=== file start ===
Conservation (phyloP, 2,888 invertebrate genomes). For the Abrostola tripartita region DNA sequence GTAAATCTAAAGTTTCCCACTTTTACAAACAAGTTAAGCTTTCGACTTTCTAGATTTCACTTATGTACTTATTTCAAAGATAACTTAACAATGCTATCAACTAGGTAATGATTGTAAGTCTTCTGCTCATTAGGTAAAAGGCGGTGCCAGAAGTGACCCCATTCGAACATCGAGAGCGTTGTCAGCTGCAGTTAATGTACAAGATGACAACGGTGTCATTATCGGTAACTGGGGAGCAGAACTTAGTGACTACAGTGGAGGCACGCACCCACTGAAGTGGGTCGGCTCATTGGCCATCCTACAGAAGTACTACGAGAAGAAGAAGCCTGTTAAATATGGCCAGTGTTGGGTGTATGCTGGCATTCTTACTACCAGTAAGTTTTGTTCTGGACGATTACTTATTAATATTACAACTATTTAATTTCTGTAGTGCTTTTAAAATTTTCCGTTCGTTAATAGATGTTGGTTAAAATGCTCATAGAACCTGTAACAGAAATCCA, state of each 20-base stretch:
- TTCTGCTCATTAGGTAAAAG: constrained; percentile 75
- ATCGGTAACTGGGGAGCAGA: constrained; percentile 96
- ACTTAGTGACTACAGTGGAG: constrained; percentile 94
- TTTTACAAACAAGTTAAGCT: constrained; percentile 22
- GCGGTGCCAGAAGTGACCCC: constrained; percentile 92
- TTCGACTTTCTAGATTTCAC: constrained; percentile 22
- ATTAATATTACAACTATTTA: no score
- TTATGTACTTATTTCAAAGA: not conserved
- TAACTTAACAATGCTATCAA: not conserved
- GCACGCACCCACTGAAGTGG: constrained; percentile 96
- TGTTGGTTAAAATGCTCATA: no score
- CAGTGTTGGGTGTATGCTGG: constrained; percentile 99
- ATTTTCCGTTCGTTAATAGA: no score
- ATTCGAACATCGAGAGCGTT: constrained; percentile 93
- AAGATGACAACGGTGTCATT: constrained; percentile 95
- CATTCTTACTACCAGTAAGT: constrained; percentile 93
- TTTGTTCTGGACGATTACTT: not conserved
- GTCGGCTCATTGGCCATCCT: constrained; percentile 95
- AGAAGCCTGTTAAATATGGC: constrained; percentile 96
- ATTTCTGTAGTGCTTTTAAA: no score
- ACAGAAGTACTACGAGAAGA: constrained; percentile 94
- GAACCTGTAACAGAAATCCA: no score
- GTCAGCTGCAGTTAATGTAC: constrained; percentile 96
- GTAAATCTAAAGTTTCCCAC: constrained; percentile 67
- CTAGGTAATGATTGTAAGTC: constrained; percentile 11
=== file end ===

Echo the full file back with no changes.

Conservation (phyloP, 2,888 invertebrate genomes). For the Abrostola tripartita region DNA sequence GTAAATCTAAAGTTTCCCACTTTTACAAACAAGTTAAGCTTTCGACTTTCTAGATTTCACTTATGTACTTATTTCAAAGATAACTTAACAATGCTATCAACTAGGTAATGATTGTAAGTCTTCTGCTCATTAGGTAAAAGGCGGTGCCAGAAGTGACCCCATTCGAACATCGAGAGCGTTGTCAGCTGCAGTTAATGTACAAGATGACAACGGTGTCATTATCGGTAACTGGGGAGCAGAACTTAGTGACTACAGTGGAGGCACGCACCCACTGAAGTGGGTCGGCTCATTGGCCATCCTACAGAAGTACTACGAGAAGAAGAAGCCTGTTAAATATGGCCAGTGTTGGGTGTATGCTGGCATTCTTACTACCAGTAAGTTTTGTTCTGGACGATTACTTATTAATATTACAACTATTTAATTTCTGTAGTGCTTTTAAAATTTTCCGTTCGTTAATAGATGTTGGTTAAAATGCTCATAGAACCTGTAACAGAAATCCA, state of each 20-base stretch:
- TTCTGCTCATTAGGTAAAAG: constrained; percentile 75
- ATCGGTAACTGGGGAGCAGA: constrained; percentile 96
- ACTTAGTGACTACAGTGGAG: constrained; percentile 94
- TTTTACAAACAAGTTAAGCT: constrained; percentile 22
- GCGGTGCCAGAAGTGACCCC: constrained; percentile 92
- TTCGACTTTCTAGATTTCAC: constrained; percentile 22
- ATTAATATTACAACTATTTA: no score
- TTATGTACTTATTTCAAAGA: not conserved
- TAACTTAACAATGCTATCAA: not conserved
- GCACGCACCCACTGAAGTGG: constrained; percentile 96
- TGTTGGTTAAAATGCTCATA: no score
- CAGTGTTGGGTGTATGCTGG: constrained; percentile 99
- ATTTTCCGTTCGTTAATAGA: no score
- ATTCGAACATCGAGAGCGTT: constrained; percentile 93
- AAGATGACAACGGTGTCATT: constrained; percentile 95
- CATTCTTACTACCAGTAAGT: constrained; percentile 93
- TTTGTTCTGGACGATTACTT: not conserved
- GTCGGCTCATTGGCCATCCT: constrained; percentile 95
- AGAAGCCTGTTAAATATGGC: constrained; percentile 96
- ATTTCTGTAGTGCTTTTAAA: no score
- ACAGAAGTACTACGAGAAGA: constrained; percentile 94
- GAACCTGTAACAGAAATCCA: no score
- GTCAGCTGCAGTTAATGTAC: constrained; percentile 96
- GTAAATCTAAAGTTTCCCAC: constrained; percentile 67
- CTAGGTAATGATTGTAAGTC: constrained; percentile 11